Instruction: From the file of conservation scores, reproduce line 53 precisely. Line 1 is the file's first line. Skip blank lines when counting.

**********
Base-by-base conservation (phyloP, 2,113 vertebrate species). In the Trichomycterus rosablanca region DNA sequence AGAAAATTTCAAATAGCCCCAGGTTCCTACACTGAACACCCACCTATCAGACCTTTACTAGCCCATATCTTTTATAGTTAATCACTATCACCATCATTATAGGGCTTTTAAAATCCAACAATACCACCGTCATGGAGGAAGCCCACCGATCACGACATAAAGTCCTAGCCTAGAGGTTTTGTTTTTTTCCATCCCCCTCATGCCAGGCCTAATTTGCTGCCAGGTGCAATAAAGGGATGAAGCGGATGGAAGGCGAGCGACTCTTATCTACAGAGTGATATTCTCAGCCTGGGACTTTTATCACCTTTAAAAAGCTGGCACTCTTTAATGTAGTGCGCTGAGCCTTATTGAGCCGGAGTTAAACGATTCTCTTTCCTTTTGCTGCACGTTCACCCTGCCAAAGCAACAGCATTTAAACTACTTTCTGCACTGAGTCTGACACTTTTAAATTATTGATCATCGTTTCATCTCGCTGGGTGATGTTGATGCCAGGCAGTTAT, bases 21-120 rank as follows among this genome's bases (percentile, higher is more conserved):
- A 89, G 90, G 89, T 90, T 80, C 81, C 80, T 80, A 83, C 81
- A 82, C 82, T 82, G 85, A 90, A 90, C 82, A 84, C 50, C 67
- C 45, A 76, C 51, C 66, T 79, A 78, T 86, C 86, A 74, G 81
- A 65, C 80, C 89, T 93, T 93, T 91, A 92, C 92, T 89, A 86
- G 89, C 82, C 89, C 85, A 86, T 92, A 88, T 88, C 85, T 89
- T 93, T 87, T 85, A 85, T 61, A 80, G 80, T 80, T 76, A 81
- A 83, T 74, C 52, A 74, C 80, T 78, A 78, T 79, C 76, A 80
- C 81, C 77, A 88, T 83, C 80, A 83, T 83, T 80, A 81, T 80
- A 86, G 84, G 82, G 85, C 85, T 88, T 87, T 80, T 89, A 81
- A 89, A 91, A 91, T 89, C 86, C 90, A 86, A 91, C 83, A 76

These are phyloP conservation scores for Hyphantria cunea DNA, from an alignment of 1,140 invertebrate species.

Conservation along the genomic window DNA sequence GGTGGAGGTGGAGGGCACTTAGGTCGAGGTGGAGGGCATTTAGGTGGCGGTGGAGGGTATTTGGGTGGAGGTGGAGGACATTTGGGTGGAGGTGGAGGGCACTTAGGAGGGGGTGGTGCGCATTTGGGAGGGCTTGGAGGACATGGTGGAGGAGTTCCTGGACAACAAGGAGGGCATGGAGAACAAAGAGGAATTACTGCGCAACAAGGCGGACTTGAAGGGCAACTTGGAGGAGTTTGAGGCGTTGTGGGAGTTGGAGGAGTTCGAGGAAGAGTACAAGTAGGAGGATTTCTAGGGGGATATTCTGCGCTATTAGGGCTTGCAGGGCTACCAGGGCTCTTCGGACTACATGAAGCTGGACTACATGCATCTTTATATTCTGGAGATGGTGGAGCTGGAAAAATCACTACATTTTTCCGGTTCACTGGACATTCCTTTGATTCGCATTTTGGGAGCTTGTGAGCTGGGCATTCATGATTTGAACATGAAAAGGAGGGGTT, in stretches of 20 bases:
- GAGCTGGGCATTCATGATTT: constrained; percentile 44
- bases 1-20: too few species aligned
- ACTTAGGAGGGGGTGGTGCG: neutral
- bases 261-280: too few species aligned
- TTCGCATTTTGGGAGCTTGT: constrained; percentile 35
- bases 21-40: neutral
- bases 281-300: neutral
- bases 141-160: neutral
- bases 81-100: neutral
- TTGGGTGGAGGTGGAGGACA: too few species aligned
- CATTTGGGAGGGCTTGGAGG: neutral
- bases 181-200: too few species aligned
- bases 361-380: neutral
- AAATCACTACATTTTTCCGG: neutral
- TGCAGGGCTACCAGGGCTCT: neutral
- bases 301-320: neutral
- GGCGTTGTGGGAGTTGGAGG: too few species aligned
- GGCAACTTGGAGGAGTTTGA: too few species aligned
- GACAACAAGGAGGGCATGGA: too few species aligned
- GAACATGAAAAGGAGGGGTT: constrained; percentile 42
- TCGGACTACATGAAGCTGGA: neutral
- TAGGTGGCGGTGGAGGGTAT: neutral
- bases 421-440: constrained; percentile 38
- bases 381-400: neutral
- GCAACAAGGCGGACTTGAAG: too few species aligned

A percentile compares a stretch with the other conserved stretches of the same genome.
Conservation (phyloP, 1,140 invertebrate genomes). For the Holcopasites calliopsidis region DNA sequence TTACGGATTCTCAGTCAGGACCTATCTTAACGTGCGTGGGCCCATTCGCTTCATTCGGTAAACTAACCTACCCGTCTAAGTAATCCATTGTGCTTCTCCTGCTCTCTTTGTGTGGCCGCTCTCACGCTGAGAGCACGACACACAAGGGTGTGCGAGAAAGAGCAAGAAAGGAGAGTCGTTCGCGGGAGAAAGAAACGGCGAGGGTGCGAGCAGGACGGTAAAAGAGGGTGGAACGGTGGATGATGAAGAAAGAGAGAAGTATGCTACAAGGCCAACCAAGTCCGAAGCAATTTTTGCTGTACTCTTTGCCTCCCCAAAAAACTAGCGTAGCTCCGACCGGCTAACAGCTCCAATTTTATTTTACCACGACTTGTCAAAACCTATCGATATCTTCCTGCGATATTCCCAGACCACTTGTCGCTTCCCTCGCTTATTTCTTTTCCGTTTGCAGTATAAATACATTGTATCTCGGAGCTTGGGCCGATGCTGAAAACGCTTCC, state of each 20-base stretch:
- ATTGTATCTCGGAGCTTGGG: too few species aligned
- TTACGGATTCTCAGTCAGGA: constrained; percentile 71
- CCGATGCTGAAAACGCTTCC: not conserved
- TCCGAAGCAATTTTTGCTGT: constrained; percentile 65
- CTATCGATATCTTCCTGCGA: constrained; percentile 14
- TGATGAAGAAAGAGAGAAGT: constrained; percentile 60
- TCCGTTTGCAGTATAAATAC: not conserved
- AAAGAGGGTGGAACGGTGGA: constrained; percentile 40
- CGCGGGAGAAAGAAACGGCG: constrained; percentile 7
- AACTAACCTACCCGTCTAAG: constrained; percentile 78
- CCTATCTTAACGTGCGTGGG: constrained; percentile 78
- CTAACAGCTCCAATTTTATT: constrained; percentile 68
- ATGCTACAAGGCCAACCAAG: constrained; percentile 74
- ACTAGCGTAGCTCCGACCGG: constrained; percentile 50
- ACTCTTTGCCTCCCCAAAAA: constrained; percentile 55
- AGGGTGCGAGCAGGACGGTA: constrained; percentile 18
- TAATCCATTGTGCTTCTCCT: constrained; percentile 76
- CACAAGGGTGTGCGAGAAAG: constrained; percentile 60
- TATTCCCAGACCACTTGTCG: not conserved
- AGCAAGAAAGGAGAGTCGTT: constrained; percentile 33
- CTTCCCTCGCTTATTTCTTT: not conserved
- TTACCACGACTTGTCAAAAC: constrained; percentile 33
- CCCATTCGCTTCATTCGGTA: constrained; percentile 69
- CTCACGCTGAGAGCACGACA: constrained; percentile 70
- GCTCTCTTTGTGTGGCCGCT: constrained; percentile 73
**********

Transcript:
- ATGCTACAAGGCCAACCAAG: constrained; percentile 74